That point is reaffirmed as the NV28 posts much higher numbers. Moreover, the 128MB card even manages to outperform the 64MB GeForce4 Ti 4200 despite the identical operating frequencies. More so than AGP 8x versus AGP 4x, we’d say this is an issue of memory capacity.
SIDEBAR: Involvement has been cited as one of the most important factors in a student’s decision to persist in college.
Jedi Knight II
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Jedi Knight II – OpenGL
Jedi Knight II is less conclusive than the other benchmarks. It is apparent from the NV28 scores that the processor is a bottleneck all the way up to 1024x768, and even at 1280x1024, the game isn’t really pushing the Ti 4200 as hard as, say, Comanche 4. The GeForce4 MX 440 scores similarly up until 1280x1024, where the NV28 shows a definite advantage. Again, the RADEON 9000 Pro has a hard time keeping up with the NV18 reference card.
SIDEBAR: The Silicon Image Sil164CT64 DVI controller offers between 25 and 165 MPixels per second of bandwidth (enough for anything between VGA and UXGA screens)
Unreal Tournament 2003 Demo
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Unreal Tournament 2003 flyby
Unreal Tournament 2003 botmatch
The Unreal Tournament downloadable demo does not include high-resolution textures, so we wouldn’t expect the game to saturate the AGP bus, or even fill a 64MB frame buffer, for that matter. What the game does do, though, is show that the NV18 card benefits from faster (100MHz to be exact) memory, and that AGP 8x, thus far, does relatively little for the NV28.
Maybe more important, though, is that the NV18 is able to beat ATI’s RADEON 9000 Pro, despite the lack of DirectX 8 features on the NV18. We’ve seen this happen several times already and it’s got us wondering, is the 9000 Pro’s DirectX 8 feature set really doing anything for performance in today’s games?
SIDEBAR: Intel won’t have an AGP 8x compatible chipset until Granite Bay is introduced with support for dual-channel DDR memory. For now, look to the SiS 648 (for the Pentium 4) and nForce2/KT400 (for the Athlon XP).
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For the most part, NV28 and NV18 are directed towards manufacturers like Dell and Gateway that would like to add “AGP 8x” to their specification lists. And why not? It sure sounds impressive. It would probably be safe to surmise that the GeForce4 MX 440 with AGP 8x and the GeForce4 Ti 4200 with AGP 8x will be the only two products NVIDIA officially announces until NV30 arrives. OEM’s want the best of the best, and right now, that’s the RADEON 9700 Pro. There would be little justification for a GeForce4 Ti 4600 with AGP 8x right now, especially since NVIDIA is devoting its resources to finishing up with the next-generation card (which we already know will have AGP 8x support). A few notes on the two GeForce4/AGP 8x processors NVIDIA will be manufacturing, though…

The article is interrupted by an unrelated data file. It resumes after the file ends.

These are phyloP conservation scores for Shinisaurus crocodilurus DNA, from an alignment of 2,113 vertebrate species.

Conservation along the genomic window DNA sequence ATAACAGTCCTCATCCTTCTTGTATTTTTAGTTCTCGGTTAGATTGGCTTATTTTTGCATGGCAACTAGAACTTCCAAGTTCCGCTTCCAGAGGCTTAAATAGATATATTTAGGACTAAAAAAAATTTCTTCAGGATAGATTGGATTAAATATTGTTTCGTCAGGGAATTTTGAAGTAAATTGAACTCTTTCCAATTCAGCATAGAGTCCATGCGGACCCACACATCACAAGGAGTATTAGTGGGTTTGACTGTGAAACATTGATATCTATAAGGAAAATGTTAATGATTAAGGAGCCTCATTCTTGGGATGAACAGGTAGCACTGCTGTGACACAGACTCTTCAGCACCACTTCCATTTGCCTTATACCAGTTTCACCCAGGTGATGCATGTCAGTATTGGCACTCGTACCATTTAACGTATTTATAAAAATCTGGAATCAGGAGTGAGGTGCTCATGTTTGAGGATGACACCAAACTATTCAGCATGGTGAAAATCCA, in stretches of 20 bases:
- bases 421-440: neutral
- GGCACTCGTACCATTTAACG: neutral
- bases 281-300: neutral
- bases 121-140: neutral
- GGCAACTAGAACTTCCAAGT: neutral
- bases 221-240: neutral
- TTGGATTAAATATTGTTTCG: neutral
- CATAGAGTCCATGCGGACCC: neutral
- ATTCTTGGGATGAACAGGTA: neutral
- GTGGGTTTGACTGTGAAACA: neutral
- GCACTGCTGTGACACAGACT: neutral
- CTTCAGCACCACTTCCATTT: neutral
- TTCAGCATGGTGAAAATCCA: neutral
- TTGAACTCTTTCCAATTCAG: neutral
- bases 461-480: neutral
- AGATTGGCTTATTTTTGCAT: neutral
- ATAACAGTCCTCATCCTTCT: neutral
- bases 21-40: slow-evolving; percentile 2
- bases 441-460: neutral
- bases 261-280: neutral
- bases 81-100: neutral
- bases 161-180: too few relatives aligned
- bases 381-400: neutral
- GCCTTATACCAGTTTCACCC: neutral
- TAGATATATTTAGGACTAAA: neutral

If you came looking for performance, NV28 is likely a letdown. It has the same operating frequencies as the NV25 variant, thus delivers very similar performance. Oh, and in case you’re wondering, it will undoubtedly be a while before we see the 2.1GB per second of bandwidth AGP 8x enables fully utilized. Manufacturers will have some freedom to adjust clock speed, as ABIT has done with the Siluro Ti 4200 OTES, but most will want to focus on NV30 when it arrives.
The road is a little brighter for the NV18-based GeForce4 MX 440. By adding 500MHz memory to the card, NVIDIA is again competing neck-in-neck with ATI’s RADEON 9000 Pro. If NVIDIA can maintain current prices on the MX 440, NV18 will be a compelling purchase. However, the RADEON 9000 Pro does feature support for the programmable vertex and pixel shaders brought forth in DirectX 8, so it is still a technologically superior card. If you were planning to purchase an MX 440 card before now, you may want to consider an NV18 card. Better yet, if you’re patient, wait for NV30 and pick up one of the Ti 4200 cards that will undoubtedly drop in price.
SIDEBAR: Were you hoping for more from AGP 8x? Would you rather hold your breath until NV30 arrives? Let us know!